In praise of Romy Schneider’s backless dresses in The Swimming Pool

There is a moment in Jacques Deray’s 1969 film The Swimming Pool where Marianne (a stunning Romy Schneider) lounges in a poolside chair, gazing up at a starry sky. It’s late; she’s dressed for the evening. Her boyfriend Jean-Paul (an equally stunning Alain Delon) talks to her softly. The camera scrutinises Marianne closely: the thick black of her eyeliner, the reddish blonde curve of her French twist, the line of her neck. At the nape, two or three buttons close a white mock neck.

“You’re stupid,” Marianne tells Jean-Paul, and as she takes long strides toward the pool the shot widens and her dress is revealed to be backless. For a few seconds, all movement halts: the exposure of her tanned, slim back confronts the audience like a hard stare.

Jean-Paul isn’t any less impressed. The scene ends in sex, his fingers dextrously undoing Marianne’s buttons. The sex itself, though, doesn’t lead anywhere in particular, other than the upkeep of the sexual tension that rises and wanes between the couple, an eternal tease. There are many moments like this in The Swimming Pool. In a hot flash, passion flares and then cools unceremoniously.

The film follows the couple on vacation in St Tropez. They are joined by their friend Harry (Maurice Ronet) and his daughter Penelope, played by a 23-year-old Jane Birkin. The arrival of Birkin is reason enough to cause sexual disarray anywhere, but compounding it is the fact that Harry is Marianne’s former – and possibly current – lover. The ménage à quatre stumbles and slips poolside for a few days until it all becomes too much for Jean-Paul, who breaks the illusion of idyll to enact a sinister revenge.

The Swimming Pool is often described as an erotic thriller or a psychosexual drama, but it lacks the heart-pounding component that defines these genres. Besides, as far as erotica goes it features only a very modest amount of sex scenes. It seems that what is being referred to is not Jean-Paul’s eventual crime, or even the sexual entanglements of this preposterously attractive cast, but the viewer’s unshakeable inkling, from the moment Harry and Penelope step foot into the villa, that something bad is about to happen.

It’s not the kind of suspense that will keep you on the edge of your seat, though: more the kind that will settle in a corner across the room, leave, then sneak back in, making itself felt but never visible. This tension is a lot like the game of seduction. The sexiest thing is never to reveal totally and all at once, but to keep raising the suggestion. Like a dress with a modest neckline and an open back.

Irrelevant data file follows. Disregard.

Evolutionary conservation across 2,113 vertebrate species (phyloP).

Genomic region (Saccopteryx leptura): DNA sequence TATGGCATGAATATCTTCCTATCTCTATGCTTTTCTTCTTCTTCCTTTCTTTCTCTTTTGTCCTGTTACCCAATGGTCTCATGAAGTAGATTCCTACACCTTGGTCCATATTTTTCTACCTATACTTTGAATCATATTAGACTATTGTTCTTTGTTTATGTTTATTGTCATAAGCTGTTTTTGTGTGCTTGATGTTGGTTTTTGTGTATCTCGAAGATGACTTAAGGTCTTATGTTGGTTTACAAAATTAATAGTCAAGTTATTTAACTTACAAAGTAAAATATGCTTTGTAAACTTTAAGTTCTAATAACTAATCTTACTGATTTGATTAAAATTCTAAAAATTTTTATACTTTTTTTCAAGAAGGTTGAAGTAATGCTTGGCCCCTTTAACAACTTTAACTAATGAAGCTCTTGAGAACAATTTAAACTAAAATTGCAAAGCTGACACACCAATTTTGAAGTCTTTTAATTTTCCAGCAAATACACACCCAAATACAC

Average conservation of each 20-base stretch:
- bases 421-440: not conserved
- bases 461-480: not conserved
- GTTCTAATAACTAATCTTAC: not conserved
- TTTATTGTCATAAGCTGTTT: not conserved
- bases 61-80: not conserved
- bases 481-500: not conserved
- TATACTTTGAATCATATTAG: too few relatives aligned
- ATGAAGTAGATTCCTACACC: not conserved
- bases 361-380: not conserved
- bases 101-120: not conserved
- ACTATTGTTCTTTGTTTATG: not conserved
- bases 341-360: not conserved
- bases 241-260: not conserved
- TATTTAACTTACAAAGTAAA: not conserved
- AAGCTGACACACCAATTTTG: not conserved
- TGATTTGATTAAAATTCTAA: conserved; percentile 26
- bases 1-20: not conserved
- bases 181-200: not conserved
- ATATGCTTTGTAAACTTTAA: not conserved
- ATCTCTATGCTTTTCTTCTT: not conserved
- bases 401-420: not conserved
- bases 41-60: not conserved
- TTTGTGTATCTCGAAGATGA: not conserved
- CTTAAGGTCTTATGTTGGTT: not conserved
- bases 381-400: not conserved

A few days after the white mock neck, Marianne shows up for dinner wearing a long green, blue and yellow dress with a high neckline that pleats at the base of her neck and falls toward the floor in folds, creating a tear-shaped slit perfectly moulded to the curves of her back. With its bright pattern, the dress calls attention to itself, its folds picking up the wind to reveal Marianne’s back as if they could control the weather. “Will you hook me in the back?” Marianne asks Harry.

At this point in the film, the sexual tension in the villa reaches feverish heights, and Harry reaches into the folds of Marianne’s dress to touch her back, breaking the fever into a sweat. From here on out, every touch could end in death. Maybe one of the reasons why it is Marianne’s back that is often exposed, instead of, say, her midriff or even her long legs, is that her back creates a distance between perception and touch, always poised to take one more step forward and away.

The contours of her half-exposed figure – which Harry and Jean-Paul fight over – suggest an edge that refuses to reveal itself completely but is loath to go unperceived. An exposed back can symbolise vulnerability, except when the exposure is calculated to emphasise imperiousness, as if to say: there it is, my exposed back, would you dare?

Marianne takes equal distance from the crime by being not murderer or victim but catalyst. She floats on the surface of the events with the nonchalance of a cool girl who indulges secretly in the boys’ lethal fight for her companionship. Pool water droplets bead her back, when not showing through a dress then interrupted by the string of a bikini top, or entirely naked, reflecting the white glimmer of the pool.

In the film’s very first line, Marianne pleads with Jean-Paul softly as she lies on top of him: “Will you scratch my back?” The tension of the entire film rides on this line; on Marianne’s back, on the way it is never soaked but always damp, attracting a darting look, being irresistible to touch. It begs you to come close, then turns on you and walks away.

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